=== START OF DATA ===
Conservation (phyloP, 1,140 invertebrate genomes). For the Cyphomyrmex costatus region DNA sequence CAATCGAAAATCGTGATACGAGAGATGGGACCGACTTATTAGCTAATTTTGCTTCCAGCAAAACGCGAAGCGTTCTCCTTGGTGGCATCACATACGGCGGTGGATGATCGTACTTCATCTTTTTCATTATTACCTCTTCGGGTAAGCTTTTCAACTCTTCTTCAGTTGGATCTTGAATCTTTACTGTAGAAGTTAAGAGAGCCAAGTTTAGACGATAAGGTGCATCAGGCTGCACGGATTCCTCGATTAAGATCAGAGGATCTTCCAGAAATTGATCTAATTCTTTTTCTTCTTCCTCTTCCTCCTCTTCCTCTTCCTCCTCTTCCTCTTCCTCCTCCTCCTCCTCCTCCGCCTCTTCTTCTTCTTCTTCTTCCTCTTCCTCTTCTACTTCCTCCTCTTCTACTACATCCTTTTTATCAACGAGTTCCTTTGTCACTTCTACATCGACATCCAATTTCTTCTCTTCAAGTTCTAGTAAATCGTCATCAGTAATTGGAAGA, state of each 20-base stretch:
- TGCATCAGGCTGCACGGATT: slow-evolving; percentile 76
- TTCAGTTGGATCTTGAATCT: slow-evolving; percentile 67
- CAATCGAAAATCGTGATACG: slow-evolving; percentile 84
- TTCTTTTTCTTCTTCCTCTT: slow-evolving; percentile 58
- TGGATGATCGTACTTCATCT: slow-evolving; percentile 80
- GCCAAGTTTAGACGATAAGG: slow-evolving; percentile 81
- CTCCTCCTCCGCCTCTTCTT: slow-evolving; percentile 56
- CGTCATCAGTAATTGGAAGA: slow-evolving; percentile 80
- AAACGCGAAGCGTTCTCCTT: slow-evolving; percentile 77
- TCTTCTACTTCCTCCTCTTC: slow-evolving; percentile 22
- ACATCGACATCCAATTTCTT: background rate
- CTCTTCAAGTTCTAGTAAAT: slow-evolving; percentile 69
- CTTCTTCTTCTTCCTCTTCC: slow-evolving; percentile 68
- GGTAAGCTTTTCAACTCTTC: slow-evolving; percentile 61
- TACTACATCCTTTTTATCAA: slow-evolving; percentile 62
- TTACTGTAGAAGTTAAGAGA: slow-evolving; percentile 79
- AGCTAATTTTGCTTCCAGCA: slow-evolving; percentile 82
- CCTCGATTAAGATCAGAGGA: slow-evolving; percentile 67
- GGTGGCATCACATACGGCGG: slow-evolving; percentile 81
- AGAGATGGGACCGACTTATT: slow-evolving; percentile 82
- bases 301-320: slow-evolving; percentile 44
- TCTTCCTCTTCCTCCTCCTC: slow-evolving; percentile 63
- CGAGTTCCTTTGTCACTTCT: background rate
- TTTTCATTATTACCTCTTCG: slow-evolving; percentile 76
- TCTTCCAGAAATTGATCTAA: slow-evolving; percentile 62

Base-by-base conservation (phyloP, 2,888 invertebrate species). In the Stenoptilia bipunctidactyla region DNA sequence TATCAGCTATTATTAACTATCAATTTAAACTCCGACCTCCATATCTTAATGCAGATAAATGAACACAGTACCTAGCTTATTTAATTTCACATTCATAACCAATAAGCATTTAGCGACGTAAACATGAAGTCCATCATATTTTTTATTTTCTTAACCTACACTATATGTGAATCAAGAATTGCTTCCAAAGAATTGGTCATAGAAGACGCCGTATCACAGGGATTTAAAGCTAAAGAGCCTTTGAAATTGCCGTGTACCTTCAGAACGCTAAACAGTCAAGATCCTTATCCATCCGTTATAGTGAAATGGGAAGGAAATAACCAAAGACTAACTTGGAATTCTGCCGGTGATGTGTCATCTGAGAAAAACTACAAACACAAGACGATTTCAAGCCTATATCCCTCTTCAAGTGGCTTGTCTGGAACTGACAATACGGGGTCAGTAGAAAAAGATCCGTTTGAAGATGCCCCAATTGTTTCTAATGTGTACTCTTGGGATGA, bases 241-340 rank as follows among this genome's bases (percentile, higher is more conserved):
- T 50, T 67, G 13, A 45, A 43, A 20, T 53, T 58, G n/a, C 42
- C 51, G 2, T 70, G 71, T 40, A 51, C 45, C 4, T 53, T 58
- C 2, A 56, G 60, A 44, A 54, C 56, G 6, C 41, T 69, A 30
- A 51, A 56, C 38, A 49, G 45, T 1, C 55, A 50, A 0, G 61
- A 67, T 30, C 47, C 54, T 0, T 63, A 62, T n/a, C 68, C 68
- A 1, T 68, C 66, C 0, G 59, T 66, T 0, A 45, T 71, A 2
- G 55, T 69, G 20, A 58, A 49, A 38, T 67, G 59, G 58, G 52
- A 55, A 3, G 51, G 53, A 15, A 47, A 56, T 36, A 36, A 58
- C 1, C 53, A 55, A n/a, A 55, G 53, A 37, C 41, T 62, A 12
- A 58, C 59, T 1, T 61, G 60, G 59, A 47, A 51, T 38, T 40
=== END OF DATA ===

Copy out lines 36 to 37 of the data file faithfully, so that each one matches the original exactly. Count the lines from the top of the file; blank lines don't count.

- C 1, C 53, A 55, A n/a, A 55, G 53, A 37, C 41, T 62, A 12
- A 58, C 59, T 1, T 61, G 60, G 59, A 47, A 51, T 38, T 40